Posted on June 21, 2011
Do local governments in Tennessee have an extra $50 million? We don't think so, and neither do U.S. senators Lamar Alexander and Bob Corker of Tennessee. That is why they introduced legislation in Washington to stop an unfunded federal mandate to arbitrarily replace road signs to make them easier to read.
The Federal Highway Administration wants to update rules that dictate minimum nighttime visibility of road signs. We have no argument against making road signs easier to read. That likely will help make roads safer. The problem with the proposed federal mandate is that the Federal Highway Administration wants someone else to pay for the upgrades. The cost of meeting the proposed guidelines would fall to states and local communities. According to Tennessee highway officials, it is estimated that it would cost $50 million in our state.
Alexander and Corker want the new rules implemented in a more sensible and affordable way. The proposed rules would require state local government to come up with a sign replacement policy by January 2012. The rules require traffic safety signs such as stop and yield signs to be replaced by 2015 and all signs would have to be replaced by 2018.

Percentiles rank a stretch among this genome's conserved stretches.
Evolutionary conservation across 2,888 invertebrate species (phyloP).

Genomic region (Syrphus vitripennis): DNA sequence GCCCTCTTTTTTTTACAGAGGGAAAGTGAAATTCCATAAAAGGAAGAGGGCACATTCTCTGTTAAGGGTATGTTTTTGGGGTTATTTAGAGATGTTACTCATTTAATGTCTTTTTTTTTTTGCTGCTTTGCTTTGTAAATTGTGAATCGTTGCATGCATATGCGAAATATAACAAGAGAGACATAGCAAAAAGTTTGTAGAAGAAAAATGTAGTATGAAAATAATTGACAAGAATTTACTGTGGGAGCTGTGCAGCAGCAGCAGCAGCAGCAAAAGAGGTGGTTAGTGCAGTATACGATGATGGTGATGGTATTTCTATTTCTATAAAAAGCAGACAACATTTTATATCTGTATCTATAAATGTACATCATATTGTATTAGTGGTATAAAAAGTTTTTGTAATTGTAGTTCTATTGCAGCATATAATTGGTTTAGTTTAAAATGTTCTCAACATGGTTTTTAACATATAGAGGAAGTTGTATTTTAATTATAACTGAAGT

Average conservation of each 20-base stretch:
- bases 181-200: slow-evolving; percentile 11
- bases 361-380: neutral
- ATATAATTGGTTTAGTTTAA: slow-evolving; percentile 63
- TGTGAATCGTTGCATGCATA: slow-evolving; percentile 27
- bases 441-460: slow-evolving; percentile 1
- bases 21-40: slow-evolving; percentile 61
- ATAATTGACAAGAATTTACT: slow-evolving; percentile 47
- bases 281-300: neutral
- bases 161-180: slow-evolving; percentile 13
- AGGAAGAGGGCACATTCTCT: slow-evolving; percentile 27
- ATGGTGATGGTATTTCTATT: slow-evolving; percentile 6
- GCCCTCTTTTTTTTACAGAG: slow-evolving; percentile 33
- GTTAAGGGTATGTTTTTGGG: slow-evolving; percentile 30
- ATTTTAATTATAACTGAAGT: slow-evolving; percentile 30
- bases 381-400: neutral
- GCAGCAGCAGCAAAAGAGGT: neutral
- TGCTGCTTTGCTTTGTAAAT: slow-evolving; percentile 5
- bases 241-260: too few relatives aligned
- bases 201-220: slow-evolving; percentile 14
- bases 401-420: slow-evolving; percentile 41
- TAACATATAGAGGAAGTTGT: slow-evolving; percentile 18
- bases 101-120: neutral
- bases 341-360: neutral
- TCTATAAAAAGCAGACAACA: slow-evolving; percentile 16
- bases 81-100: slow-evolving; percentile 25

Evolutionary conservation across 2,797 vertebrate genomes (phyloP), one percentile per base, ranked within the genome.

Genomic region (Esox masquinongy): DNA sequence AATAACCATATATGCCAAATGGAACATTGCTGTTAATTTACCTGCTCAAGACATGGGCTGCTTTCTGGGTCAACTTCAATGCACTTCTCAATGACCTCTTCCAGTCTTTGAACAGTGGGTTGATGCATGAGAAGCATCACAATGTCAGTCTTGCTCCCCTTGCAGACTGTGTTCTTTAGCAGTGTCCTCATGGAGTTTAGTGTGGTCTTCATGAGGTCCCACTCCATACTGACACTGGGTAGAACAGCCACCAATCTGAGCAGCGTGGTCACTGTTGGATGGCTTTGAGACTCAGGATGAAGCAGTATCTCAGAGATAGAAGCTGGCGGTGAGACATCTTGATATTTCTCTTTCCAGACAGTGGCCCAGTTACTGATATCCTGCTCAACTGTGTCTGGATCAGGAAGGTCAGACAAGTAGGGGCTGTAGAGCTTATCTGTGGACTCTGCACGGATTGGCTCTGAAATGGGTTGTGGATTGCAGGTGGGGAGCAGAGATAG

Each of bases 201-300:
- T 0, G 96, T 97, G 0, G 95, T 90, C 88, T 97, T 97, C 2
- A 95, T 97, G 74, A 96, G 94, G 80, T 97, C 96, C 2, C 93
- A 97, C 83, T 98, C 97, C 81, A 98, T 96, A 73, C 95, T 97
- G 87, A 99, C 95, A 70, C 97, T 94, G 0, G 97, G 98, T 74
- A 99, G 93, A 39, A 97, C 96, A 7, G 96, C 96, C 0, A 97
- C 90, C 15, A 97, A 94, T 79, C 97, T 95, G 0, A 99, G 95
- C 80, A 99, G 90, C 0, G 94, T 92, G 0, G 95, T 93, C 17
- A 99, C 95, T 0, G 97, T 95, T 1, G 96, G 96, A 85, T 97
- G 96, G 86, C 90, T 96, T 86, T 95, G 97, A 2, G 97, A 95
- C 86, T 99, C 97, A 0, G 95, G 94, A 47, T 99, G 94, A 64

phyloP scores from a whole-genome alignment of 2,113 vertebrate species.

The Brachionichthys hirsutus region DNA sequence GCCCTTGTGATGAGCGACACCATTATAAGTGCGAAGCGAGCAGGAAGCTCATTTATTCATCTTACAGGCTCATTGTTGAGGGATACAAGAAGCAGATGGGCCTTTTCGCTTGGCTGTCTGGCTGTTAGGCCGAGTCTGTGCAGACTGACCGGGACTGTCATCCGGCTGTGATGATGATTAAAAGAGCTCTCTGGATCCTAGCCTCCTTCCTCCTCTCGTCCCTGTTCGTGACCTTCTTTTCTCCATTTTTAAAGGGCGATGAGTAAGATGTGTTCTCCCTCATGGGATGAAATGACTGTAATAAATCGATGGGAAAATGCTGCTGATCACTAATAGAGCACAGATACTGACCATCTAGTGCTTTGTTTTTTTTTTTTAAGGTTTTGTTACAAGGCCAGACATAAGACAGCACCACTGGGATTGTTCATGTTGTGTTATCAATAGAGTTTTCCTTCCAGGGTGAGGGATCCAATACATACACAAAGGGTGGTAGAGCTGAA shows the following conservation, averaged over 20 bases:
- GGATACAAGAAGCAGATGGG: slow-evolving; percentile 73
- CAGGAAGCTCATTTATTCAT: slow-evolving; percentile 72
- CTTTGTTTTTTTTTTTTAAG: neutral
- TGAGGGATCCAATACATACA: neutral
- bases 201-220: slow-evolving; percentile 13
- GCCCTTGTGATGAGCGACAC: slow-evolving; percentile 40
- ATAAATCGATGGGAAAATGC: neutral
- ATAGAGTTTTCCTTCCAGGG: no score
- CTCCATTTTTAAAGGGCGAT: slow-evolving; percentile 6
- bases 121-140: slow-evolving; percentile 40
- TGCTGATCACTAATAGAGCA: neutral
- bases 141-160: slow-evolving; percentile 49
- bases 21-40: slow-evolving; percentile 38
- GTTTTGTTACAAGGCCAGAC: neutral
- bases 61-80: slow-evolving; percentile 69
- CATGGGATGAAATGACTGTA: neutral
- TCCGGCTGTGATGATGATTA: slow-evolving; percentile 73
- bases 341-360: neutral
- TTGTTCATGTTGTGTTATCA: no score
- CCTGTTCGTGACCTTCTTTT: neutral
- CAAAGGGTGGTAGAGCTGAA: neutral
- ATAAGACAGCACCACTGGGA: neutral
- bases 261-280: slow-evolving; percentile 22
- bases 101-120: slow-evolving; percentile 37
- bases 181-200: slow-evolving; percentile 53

The legislation authored by Alexander and Corker would allow the signs to be replaced under the new standards when they reach the end of their useful lives. That makes a lot more sense that throwing away thousands of otherwise good and adequate signs to meet the arbitrary 2015 and 2018 dates.
Given the state of the economy and its fragile recovery from the worst recession since the Great Depression, we are pretty sure not many states have extra money lying around to replace highway signs that don't need replacing. We know for a fact that Tennessee doesn't have such funds.
Everyone can appreciate the need for safer highways. Signs that are easer to read at night make sense. But the logic of the proposed rules must be balanced against state and community ability to pay for the improvements. State and local governments are under enormous financial strain and citizens and lawmakers are demanding good stewardship of tax dollars. It makes no sense to call for eliminating government waste while demanding state and local governments throw way good highway signs before they have reached the end of their useful lives.
Proposals such as the one from the Federal Highway Administration are what are wrong with government. Better highway signs are a good idea. An even better idea is to replace existing signs in a manner that respects hardworking taxpayers by not being wasteful. Good for Alexander and Corker for bringing this common sense legislation to the table.